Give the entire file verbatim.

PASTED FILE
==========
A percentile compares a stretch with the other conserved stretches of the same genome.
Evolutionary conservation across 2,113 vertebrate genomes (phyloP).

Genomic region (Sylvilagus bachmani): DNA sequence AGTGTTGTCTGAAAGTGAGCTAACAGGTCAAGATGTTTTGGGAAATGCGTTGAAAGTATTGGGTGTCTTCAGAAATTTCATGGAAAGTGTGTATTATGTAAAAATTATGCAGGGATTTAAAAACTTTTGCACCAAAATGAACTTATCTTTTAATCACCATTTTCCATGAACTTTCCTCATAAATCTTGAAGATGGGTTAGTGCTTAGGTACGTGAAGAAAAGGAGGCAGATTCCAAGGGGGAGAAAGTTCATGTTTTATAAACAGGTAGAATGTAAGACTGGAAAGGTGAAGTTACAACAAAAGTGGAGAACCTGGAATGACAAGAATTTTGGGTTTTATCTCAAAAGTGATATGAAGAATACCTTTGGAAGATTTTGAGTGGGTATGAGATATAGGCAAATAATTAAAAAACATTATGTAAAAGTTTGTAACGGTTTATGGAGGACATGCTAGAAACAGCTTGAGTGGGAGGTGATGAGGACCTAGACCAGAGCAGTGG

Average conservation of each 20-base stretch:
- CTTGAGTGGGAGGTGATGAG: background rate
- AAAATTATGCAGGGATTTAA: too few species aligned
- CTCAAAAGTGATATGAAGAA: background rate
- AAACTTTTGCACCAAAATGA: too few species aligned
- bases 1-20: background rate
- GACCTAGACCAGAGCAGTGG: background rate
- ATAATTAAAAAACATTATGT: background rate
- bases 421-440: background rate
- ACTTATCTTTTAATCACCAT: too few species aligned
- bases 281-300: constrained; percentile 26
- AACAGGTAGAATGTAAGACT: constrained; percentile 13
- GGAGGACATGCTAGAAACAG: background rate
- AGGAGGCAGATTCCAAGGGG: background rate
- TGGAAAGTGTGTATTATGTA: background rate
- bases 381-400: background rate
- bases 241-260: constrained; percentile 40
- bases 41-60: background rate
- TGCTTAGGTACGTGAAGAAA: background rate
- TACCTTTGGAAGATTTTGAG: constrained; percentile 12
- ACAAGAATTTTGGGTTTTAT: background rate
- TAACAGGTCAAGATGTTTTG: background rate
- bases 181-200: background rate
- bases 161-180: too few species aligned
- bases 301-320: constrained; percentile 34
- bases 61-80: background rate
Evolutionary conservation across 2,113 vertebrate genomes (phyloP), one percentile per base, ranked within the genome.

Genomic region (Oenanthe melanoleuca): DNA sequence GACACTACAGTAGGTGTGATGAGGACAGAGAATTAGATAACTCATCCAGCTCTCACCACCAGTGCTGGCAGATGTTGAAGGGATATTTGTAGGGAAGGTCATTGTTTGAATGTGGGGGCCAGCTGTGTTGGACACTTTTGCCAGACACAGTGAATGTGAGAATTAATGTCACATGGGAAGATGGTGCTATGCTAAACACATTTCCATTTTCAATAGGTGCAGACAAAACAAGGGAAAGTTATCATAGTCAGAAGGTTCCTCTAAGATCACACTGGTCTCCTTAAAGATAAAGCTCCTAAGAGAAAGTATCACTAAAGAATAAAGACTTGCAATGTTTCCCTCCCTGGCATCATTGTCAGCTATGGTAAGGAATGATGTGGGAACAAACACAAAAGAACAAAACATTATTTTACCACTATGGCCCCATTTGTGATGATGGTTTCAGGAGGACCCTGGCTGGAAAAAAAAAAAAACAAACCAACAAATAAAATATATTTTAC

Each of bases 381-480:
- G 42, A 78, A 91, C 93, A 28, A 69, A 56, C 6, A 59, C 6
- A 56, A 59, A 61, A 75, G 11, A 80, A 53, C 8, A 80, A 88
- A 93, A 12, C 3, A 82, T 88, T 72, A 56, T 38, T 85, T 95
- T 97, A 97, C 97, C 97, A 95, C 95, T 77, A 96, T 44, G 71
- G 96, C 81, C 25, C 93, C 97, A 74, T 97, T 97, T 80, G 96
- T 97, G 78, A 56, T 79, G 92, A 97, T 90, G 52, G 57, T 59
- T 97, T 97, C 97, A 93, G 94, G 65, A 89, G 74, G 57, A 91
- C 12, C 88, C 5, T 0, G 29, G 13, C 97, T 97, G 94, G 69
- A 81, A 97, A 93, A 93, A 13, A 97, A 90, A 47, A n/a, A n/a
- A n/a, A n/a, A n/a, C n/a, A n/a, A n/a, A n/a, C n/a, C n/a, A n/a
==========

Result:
A percentile compares a stretch with the other conserved stretches of the same genome.
Evolutionary conservation across 2,113 vertebrate genomes (phyloP).

Genomic region (Sylvilagus bachmani): DNA sequence AGTGTTGTCTGAAAGTGAGCTAACAGGTCAAGATGTTTTGGGAAATGCGTTGAAAGTATTGGGTGTCTTCAGAAATTTCATGGAAAGTGTGTATTATGTAAAAATTATGCAGGGATTTAAAAACTTTTGCACCAAAATGAACTTATCTTTTAATCACCATTTTCCATGAACTTTCCTCATAAATCTTGAAGATGGGTTAGTGCTTAGGTACGTGAAGAAAAGGAGGCAGATTCCAAGGGGGAGAAAGTTCATGTTTTATAAACAGGTAGAATGTAAGACTGGAAAGGTGAAGTTACAACAAAAGTGGAGAACCTGGAATGACAAGAATTTTGGGTTTTATCTCAAAAGTGATATGAAGAATACCTTTGGAAGATTTTGAGTGGGTATGAGATATAGGCAAATAATTAAAAAACATTATGTAAAAGTTTGTAACGGTTTATGGAGGACATGCTAGAAACAGCTTGAGTGGGAGGTGATGAGGACCTAGACCAGAGCAGTGG

Average conservation of each 20-base stretch:
- CTTGAGTGGGAGGTGATGAG: background rate
- AAAATTATGCAGGGATTTAA: too few species aligned
- CTCAAAAGTGATATGAAGAA: background rate
- AAACTTTTGCACCAAAATGA: too few species aligned
- bases 1-20: background rate
- GACCTAGACCAGAGCAGTGG: background rate
- ATAATTAAAAAACATTATGT: background rate
- bases 421-440: background rate
- ACTTATCTTTTAATCACCAT: too few species aligned
- bases 281-300: constrained; percentile 26
- AACAGGTAGAATGTAAGACT: constrained; percentile 13
- GGAGGACATGCTAGAAACAG: background rate
- AGGAGGCAGATTCCAAGGGG: background rate
- TGGAAAGTGTGTATTATGTA: background rate
- bases 381-400: background rate
- bases 241-260: constrained; percentile 40
- bases 41-60: background rate
- TGCTTAGGTACGTGAAGAAA: background rate
- TACCTTTGGAAGATTTTGAG: constrained; percentile 12
- ACAAGAATTTTGGGTTTTAT: background rate
- TAACAGGTCAAGATGTTTTG: background rate
- bases 181-200: background rate
- bases 161-180: too few species aligned
- bases 301-320: constrained; percentile 34
- bases 61-80: background rate
Evolutionary conservation across 2,113 vertebrate genomes (phyloP), one percentile per base, ranked within the genome.

Genomic region (Oenanthe melanoleuca): DNA sequence GACACTACAGTAGGTGTGATGAGGACAGAGAATTAGATAACTCATCCAGCTCTCACCACCAGTGCTGGCAGATGTTGAAGGGATATTTGTAGGGAAGGTCATTGTTTGAATGTGGGGGCCAGCTGTGTTGGACACTTTTGCCAGACACAGTGAATGTGAGAATTAATGTCACATGGGAAGATGGTGCTATGCTAAACACATTTCCATTTTCAATAGGTGCAGACAAAACAAGGGAAAGTTATCATAGTCAGAAGGTTCCTCTAAGATCACACTGGTCTCCTTAAAGATAAAGCTCCTAAGAGAAAGTATCACTAAAGAATAAAGACTTGCAATGTTTCCCTCCCTGGCATCATTGTCAGCTATGGTAAGGAATGATGTGGGAACAAACACAAAAGAACAAAACATTATTTTACCACTATGGCCCCATTTGTGATGATGGTTTCAGGAGGACCCTGGCTGGAAAAAAAAAAAAACAAACCAACAAATAAAATATATTTTAC

Each of bases 381-480:
- G 42, A 78, A 91, C 93, A 28, A 69, A 56, C 6, A 59, C 6
- A 56, A 59, A 61, A 75, G 11, A 80, A 53, C 8, A 80, A 88
- A 93, A 12, C 3, A 82, T 88, T 72, A 56, T 38, T 85, T 95
- T 97, A 97, C 97, C 97, A 95, C 95, T 77, A 96, T 44, G 71
- G 96, C 81, C 25, C 93, C 97, A 74, T 97, T 97, T 80, G 96
- T 97, G 78, A 56, T 79, G 92, A 97, T 90, G 52, G 57, T 59
- T 97, T 97, C 97, A 93, G 94, G 65, A 89, G 74, G 57, A 91
- C 12, C 88, C 5, T 0, G 29, G 13, C 97, T 97, G 94, G 69
- A 81, A 97, A 93, A 93, A 13, A 97, A 90, A 47, A n/a, A n/a
- A n/a, A n/a, A n/a, C n/a, A n/a, A n/a, A n/a, C n/a, C n/a, A n/a